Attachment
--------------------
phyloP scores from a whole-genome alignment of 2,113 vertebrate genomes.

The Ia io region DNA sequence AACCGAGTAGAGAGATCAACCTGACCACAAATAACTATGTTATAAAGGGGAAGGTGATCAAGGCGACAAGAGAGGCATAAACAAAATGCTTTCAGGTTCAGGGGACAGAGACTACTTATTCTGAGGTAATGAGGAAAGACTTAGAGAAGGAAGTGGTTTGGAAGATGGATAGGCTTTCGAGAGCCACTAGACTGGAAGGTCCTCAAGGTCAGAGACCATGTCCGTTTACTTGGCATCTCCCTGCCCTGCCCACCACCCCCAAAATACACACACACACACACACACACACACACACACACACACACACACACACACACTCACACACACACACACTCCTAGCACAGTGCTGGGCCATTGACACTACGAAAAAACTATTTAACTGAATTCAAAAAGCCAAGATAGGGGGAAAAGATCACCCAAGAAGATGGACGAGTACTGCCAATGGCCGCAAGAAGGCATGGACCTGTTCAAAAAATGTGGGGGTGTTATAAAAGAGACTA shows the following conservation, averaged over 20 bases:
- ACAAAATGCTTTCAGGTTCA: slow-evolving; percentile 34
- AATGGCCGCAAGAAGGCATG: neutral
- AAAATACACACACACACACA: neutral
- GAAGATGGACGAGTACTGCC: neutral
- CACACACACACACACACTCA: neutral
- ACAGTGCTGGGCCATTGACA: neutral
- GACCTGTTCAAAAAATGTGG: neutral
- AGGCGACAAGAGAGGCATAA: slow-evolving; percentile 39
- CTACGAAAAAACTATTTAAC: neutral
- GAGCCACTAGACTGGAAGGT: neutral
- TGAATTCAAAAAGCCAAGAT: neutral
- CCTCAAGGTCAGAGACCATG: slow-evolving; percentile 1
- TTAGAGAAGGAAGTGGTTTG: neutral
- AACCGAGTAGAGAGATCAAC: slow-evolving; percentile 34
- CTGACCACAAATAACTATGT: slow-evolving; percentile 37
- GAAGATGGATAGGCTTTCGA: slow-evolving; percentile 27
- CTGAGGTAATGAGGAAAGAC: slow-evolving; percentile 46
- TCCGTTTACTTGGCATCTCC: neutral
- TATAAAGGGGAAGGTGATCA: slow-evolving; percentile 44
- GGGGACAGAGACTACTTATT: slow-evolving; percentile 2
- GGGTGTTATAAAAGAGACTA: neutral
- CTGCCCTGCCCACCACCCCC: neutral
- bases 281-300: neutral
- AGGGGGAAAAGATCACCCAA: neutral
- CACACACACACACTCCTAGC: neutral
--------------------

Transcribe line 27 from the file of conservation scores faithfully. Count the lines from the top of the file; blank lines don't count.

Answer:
- CACACACACACACTCCTAGC: neutral